On Thursday, President Trump issued an executive order trying to change the law that protects social media companies from being held liable for the content on their platforms. "A small handful of social media monopolies control a vast portion of all public and private communications in the United States," Trump said. The war between Trump and social media has grown hotter lately. On Thursday, Twitter added a warning about "glorifying violence" and hid a Trump tweet about the Minneapolis riots. (Associated Press) Trump acknowledged there will be legal challenges to his order; "I guess it's going to be challenged in court, what isn't?" he asked. "But I think we're going to do very well." (CNN)
Minneapolis police arrested a CNN crew live on air Friday morning while they were covering protests over the death of George Floyd. The crew were told they were being detained for not moving when asked. But as he was being handcuffed, reporter Omar Jimenez can be heard saying; "We can move back to where you like. We are live on the air here. ... Put us back where you want us. We are getting out of your way -- wherever you want us (we'll) get out of your way." (CNN) Another CNN reporter also in the area and was approached by police but not detained. In a CNN post Josh Campell, who is white, pointed out that he "was treated much differently" than Jimenez, who is black. After the incident CNN tweeted;"A black reporter from CNN was arrested while legally covering the protests in Minneapolis. A white reporter also on the ground was not."
(The Hollywood Reporter)
Syneos Health Communications had a "strong" 2019, said president of the agency's U.S. PR group Jeanine O'Kane for PRWeek's Agency Business Report 2020. She added that she was proud of the firm's progress a year after it was created from the merger of INC Research and inVentiv. And while revenue grew 4% to $110 million last year, Syneos' U.S. headcount dropped from 268 in December 2018 to 199 and in March, Reuters reported that the company was exploring a sale.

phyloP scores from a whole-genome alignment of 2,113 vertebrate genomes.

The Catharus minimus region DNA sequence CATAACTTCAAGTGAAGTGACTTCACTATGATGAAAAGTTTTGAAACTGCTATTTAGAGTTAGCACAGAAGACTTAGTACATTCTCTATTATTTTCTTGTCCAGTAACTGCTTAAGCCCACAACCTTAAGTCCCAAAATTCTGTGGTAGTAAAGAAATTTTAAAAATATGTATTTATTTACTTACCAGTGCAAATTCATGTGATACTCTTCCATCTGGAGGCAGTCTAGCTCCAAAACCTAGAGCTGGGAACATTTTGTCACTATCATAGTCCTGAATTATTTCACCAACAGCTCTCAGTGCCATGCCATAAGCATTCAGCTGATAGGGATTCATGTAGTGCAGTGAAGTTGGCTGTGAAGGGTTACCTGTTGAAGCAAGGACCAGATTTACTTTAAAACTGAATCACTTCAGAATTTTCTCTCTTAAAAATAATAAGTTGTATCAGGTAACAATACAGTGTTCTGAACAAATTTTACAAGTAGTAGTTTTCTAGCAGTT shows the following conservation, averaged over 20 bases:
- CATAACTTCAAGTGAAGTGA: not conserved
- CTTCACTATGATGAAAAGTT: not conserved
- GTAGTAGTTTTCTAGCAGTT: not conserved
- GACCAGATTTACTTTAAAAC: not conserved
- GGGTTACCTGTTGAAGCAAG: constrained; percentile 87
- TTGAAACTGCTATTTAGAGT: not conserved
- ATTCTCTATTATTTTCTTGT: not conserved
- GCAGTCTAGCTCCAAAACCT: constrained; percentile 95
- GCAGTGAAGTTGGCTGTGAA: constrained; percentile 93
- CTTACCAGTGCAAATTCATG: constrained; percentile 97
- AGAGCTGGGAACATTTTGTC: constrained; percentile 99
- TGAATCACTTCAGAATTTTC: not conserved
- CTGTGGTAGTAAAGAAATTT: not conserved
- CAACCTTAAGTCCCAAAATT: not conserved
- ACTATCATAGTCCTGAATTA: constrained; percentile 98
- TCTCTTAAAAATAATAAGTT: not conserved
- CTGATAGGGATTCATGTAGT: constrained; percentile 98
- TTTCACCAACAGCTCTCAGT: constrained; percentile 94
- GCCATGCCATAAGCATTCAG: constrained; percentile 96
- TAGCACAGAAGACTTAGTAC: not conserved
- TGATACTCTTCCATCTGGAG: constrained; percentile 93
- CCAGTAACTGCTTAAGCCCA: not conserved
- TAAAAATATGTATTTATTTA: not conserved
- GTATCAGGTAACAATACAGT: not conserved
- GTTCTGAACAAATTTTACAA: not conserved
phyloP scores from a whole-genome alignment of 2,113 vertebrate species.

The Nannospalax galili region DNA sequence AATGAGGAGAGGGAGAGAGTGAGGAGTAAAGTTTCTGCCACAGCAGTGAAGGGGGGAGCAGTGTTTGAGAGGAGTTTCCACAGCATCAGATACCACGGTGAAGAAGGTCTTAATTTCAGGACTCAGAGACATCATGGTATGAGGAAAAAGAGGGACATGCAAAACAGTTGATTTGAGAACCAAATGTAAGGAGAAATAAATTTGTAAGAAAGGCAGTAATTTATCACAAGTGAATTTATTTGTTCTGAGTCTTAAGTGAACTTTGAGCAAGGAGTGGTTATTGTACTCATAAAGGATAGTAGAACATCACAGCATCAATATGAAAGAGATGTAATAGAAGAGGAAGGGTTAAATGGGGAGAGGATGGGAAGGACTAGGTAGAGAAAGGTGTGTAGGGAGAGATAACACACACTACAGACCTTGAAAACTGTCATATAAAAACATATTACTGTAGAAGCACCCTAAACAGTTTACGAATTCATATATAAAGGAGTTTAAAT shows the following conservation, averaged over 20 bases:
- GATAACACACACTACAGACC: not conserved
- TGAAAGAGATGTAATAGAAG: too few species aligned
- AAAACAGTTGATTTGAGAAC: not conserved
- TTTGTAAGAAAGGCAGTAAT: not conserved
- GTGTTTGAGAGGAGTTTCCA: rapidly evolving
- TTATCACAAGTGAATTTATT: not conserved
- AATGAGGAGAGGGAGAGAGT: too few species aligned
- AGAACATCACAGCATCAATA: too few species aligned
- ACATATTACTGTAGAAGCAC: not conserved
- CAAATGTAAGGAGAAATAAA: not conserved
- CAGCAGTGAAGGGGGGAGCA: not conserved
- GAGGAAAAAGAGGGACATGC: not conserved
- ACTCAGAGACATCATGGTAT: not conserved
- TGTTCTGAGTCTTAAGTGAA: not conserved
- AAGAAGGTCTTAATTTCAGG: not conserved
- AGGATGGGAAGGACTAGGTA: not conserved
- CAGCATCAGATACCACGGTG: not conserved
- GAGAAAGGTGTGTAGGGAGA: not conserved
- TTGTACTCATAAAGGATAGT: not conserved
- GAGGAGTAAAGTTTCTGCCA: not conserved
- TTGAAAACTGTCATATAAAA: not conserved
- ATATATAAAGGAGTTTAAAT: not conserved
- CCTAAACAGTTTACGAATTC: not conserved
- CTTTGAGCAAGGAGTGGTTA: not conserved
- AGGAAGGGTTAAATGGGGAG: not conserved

A PR firm blew the whistle on a fake philanthropy event that celebs like George and Amal Clooney were supposedly to attend. In an email to Forbes, Dara Kaplan said her shop Wunderlich Kaplan was asked to promote the Connect Summit, organized by Thrive Philanthropy. But "it seems that we were hired to launch a conference that was built on lies," she wrote. Clooney and other celebs have said they were never involved. "There are ads running claiming that Amal and I will be participating in the Thrive Philanthropy's Connect Summit. We have never heard of this summit and have never been approached," he wrote in a statement. Other celebrities like Ryan Reynolds and Blake Lively and Stephen and Ayesha Curry have said the same. Kaplan told Forbes she found out the event was fake when a publicist for one of the celebrities asked her why her client was touted as being involved.
In our weekly podcast, The PR Week, project director at the Partnership for Global LGBTI Equality, Salah Husseini talks about his group's attendance at Davos last year and how things changed for the group during the coronavirus pandemic.